Rust And Bone


A love story between unconventional, unlikable characters; a story of redemption for a selfish father; a story of hope for a lost soul. Rust And Bone is all of these, and features a tour de force performance from Cottilard. At times beautiful, haunting at others, it’s frustrating that something seems a little off throughout and the film doesn’t manage to hit the high notes it reaches for even though all the ingredients are there.

I think the two most notable things to say from my perspective on Rust And Bone are the performance by Cottilard, and the gnawing sensation that something was going to go badly wrong before the end – the film feels throughout like a bleak Haneke tale and I was always expecting the worst. I don’t know if that can accurately be called tension or if that is merely me projecting onto the film, but it was there nevertheless. Cottilard’s performances speaks for itself, and many thought she would get another Oscar nod for it. She stars as a woman – Stephanie – almost in the femme fatale vein, who works in a French equivalent of Sea World, giving Orca performances. She appears to be in a loveless, potentially violent relationship and spends evenings in dodgy night clubs. One night she meets Ali, a man with a violent, mistake-led past who has recently become the club’s bouncer. He has only moved to the area to live with his sister to try to find some stability for himself and his young son. After an accident at her job Stephanie has both legs amputated and enters a serious depression. Over the course of the film, we watch as Stephanie and Ali form a closer relationship, but still suffer from inside and outside problems and stresses. As the film progresses, the two begin to rely on each other potentially to the detriment of their other responsibilities and we wonder if tragedy will strike again.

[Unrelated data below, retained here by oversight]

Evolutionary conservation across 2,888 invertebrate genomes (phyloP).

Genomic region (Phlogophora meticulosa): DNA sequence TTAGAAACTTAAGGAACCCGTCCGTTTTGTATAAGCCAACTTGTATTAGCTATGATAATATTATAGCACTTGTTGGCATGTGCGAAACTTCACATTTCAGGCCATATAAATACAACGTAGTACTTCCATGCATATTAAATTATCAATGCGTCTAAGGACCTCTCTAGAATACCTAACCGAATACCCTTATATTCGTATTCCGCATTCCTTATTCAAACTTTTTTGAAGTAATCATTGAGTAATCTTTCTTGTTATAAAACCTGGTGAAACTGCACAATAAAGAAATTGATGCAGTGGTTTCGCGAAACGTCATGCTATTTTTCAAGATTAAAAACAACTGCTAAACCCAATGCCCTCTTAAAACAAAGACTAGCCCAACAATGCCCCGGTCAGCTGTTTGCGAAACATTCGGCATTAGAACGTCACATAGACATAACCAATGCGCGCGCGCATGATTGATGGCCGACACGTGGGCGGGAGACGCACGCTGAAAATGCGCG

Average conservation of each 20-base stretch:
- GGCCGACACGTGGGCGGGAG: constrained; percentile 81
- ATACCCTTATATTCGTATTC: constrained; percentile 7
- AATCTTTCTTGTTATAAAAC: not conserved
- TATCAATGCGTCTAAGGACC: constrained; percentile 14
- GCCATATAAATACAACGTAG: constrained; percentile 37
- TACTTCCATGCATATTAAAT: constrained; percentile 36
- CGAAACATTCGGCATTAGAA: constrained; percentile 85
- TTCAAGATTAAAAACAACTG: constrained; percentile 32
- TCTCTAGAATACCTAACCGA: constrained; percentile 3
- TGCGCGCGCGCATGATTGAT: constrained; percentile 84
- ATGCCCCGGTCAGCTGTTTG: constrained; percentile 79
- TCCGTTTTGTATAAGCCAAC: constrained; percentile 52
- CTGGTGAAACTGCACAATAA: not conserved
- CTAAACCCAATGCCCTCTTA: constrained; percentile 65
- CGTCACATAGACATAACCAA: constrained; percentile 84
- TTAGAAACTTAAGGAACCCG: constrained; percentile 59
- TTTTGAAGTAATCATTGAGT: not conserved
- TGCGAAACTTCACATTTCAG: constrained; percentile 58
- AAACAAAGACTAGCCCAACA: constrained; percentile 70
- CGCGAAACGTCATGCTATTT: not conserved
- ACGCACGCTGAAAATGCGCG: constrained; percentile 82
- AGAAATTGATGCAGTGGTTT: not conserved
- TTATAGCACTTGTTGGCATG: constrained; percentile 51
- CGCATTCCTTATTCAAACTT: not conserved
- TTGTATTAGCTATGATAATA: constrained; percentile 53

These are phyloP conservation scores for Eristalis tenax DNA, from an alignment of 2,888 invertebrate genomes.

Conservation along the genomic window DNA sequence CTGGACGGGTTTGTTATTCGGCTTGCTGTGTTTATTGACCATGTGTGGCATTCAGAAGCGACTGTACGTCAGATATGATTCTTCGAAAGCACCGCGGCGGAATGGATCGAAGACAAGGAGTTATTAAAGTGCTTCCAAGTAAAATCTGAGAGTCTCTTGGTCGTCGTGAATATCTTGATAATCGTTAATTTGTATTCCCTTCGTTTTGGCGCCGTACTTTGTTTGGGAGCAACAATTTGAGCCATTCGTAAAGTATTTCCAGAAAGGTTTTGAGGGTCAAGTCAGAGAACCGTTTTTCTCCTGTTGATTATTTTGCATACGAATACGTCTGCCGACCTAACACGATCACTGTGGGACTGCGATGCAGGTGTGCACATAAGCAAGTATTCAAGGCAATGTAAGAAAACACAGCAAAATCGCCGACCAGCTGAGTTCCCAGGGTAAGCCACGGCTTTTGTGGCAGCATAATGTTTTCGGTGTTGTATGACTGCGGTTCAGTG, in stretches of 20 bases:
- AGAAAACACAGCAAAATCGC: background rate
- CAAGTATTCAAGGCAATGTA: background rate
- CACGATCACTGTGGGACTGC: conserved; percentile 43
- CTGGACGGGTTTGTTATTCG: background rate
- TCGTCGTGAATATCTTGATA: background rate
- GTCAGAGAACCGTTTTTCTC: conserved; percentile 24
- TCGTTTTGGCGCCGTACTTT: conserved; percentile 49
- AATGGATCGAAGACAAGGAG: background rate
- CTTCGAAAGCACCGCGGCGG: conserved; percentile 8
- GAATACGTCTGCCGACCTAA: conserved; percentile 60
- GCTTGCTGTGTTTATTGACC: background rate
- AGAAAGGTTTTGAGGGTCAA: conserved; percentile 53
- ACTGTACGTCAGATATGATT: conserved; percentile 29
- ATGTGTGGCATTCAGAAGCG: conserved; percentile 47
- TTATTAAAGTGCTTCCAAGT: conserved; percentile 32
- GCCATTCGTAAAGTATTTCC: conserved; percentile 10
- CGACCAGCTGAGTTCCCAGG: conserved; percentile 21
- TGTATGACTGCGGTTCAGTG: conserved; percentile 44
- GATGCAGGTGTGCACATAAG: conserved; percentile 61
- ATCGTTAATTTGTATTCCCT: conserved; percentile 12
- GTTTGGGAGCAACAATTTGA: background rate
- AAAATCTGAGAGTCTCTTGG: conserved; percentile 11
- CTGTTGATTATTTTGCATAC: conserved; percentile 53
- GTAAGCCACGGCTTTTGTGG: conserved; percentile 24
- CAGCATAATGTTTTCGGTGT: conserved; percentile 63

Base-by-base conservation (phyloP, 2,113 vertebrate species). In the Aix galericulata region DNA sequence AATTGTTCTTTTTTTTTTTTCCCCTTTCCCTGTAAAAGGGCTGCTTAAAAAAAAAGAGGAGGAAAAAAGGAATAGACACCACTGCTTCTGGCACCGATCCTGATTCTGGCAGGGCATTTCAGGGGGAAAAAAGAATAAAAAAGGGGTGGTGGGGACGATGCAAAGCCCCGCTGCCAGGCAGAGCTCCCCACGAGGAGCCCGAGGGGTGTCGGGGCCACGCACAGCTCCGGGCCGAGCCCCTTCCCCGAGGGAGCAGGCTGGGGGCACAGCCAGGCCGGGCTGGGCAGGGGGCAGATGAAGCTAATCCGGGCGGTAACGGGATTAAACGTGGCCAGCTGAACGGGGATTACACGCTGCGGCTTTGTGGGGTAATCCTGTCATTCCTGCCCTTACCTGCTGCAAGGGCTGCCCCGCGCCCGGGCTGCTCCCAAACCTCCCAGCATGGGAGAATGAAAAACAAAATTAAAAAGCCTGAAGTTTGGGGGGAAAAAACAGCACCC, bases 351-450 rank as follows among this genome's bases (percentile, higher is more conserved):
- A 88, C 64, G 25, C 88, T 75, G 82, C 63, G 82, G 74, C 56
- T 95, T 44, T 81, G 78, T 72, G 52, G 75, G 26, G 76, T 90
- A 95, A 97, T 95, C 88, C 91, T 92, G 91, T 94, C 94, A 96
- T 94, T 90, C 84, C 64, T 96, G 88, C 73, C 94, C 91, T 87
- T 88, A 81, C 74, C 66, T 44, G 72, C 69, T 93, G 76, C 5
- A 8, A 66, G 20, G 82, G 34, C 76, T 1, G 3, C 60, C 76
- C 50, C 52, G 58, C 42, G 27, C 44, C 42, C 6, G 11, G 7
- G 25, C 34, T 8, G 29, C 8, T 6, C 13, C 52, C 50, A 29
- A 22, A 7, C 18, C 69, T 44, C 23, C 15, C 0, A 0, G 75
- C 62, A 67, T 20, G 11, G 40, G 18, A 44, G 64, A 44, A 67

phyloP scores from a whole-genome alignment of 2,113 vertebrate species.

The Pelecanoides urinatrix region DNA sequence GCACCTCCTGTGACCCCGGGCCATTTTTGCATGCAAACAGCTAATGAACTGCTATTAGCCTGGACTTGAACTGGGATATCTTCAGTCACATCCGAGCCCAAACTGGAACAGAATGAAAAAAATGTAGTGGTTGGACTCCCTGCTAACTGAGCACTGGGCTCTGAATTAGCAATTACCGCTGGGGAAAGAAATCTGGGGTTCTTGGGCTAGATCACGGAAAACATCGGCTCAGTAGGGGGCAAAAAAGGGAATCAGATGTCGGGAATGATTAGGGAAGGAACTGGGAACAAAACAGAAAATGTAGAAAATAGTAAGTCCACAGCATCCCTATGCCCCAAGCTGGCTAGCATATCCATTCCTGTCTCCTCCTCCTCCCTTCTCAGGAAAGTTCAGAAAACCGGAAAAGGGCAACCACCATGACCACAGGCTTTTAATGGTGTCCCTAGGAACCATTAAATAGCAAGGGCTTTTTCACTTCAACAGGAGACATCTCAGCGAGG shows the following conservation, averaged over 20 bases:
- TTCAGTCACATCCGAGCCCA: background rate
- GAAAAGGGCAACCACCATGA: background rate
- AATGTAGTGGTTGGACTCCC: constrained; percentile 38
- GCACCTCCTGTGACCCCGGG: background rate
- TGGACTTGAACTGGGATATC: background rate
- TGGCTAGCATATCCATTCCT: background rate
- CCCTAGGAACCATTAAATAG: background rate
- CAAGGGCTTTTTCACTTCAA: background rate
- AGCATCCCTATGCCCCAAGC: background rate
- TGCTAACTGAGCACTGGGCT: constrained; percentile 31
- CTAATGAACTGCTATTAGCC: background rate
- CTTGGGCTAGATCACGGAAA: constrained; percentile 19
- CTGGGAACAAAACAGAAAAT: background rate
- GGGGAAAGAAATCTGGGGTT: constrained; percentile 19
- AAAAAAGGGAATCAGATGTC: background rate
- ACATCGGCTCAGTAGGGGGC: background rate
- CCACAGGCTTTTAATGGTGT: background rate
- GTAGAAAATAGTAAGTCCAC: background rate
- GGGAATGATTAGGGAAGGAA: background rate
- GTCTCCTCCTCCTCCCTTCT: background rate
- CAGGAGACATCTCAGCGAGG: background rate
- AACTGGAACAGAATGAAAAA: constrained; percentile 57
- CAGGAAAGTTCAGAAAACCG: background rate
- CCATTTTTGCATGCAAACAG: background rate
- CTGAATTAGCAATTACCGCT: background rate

I would recommend Rust And Bone to any genuine film fans – it’s a difficult tale to watch at times, but the redemptive journey and the burgeoning central relationship is genuine and affecting. As I mentioned, I kept waiting for the film to take a stark turn, but I cannot add any further comment in that respect without giving away spoilers. Audiard’s films are always impressive and thought-provoking and tend to receive much critical acclaim – this one is no different, but when you throw in an actress with now world wide renown the bar is raised that little bit further. It isn’t always easy, it isn’t always simple, but that’s love.

Let us know in the comments what you thought of Rust And Bone and if you feel it deserves the adulation it has received.

Tell it like it is!

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